More details are emerging about Porsche’s highly anticipated electric car, dubbed the Mission E.
Porsche’s chairman, Oliver Blume, told CAR Magazine the vehicle will go on sale by the end of 2019 and will be “priced like entry-level Panamera,” which begins at $US85,000 for the American market.
Previously, Porsche had only said that the Mission E would arrive by 2020 and hadn’t shared price details.
Porsche originally revealed the Mission E as a concept car at the International Motor Show in Frankfurt in September 2015. At the time, the company revealed that it would have a range of more than 250 miles and include a number of other innovative technologies.
While the company has not yet revealed all of the high-tech features that will be included in the production model, the Mission E concept that was shown does give us a glimpse of what to expect in the final product.
Here’s a look at some of the coolest features in the Mission E concept that could end up in the production version.
The Mission E concept can reach a top speed of 240km/h and can go from zero to 100km/h in just 3.5 seconds. However, Tesla's Model S P100D can go from zero to 100 in just 2.5 seconds.
The car is completely powered by advanced lithium-ion battery technology. The underbody battery extends the full length of the car so that the weight is distributed equally.
Inductive charging tech enables the car to be charged in a unique way. To charge the vehicle, a user simply drivers over a charging base plate in a garage, and the battery begins repower automatically.
The battery can also be charged at a conventional charging station or at home via a cable. The charging port is hidden at the side of the front fender.
In just 15 minutes, the car can charge up to 80%, giving it a range of 400km. With a full charge, it can drive for up to 495km. Tesla's Model S with a 90 kWh battery has a range of 473km per charge, according to EPA ratings.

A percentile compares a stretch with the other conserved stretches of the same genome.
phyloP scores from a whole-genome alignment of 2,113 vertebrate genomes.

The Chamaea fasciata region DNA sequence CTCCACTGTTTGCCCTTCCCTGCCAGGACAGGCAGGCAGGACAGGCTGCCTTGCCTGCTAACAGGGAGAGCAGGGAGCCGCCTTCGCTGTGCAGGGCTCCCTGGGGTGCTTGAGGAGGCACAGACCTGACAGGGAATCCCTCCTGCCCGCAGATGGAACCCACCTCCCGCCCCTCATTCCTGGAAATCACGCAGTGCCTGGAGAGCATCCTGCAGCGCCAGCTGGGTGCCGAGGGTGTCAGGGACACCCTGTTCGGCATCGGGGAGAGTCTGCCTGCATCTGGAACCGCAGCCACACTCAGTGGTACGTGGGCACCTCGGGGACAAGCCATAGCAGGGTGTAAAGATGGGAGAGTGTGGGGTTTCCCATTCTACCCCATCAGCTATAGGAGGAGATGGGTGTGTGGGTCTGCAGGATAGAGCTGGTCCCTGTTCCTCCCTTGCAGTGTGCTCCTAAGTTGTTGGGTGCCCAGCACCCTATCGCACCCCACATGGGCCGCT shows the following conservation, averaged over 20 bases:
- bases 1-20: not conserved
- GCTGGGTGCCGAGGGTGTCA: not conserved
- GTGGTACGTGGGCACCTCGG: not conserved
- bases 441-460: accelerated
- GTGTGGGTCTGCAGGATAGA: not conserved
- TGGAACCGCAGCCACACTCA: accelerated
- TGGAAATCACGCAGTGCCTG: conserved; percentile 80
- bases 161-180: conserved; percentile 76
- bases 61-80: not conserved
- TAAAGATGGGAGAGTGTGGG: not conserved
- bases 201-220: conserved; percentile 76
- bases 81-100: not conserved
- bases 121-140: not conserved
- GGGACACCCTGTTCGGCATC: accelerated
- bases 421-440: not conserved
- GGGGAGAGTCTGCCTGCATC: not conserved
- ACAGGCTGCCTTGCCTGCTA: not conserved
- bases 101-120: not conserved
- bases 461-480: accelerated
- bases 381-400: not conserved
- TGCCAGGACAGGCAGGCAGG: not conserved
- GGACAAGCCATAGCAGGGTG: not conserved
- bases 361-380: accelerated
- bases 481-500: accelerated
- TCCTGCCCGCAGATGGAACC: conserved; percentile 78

According to an Autocar report published in March, Blume said that the company is developing an 800v charging system that will give the production vehicle an 80% charge in just 15 minutes, the same as the concept vehicle.
It does not have exterior mirrors. Instead, it has cameras that capture what is around the car and display it on the lower corner of the windshield. Users can also opt to have augmented safety information displayed in this area.
A driver can also control the car's menu using built-in eye-tracking technology. A camera will detect where a driver is looking and detect what instrument on the dashboard the driver wants to open. The driver can then confirm its selection by pressing a button on the steering wheel.
The car's display also changes as the driver shifts position. So if the driver moves higher or lower in their seat, or leans to the side, the instruments displayed on the interface will move with the driver.
Porsche's chairman, Oliver Blume, told Autocar in March that the vehicle will be capable of over-the-air updates. This means that software updates can be rolled out wirelessly.
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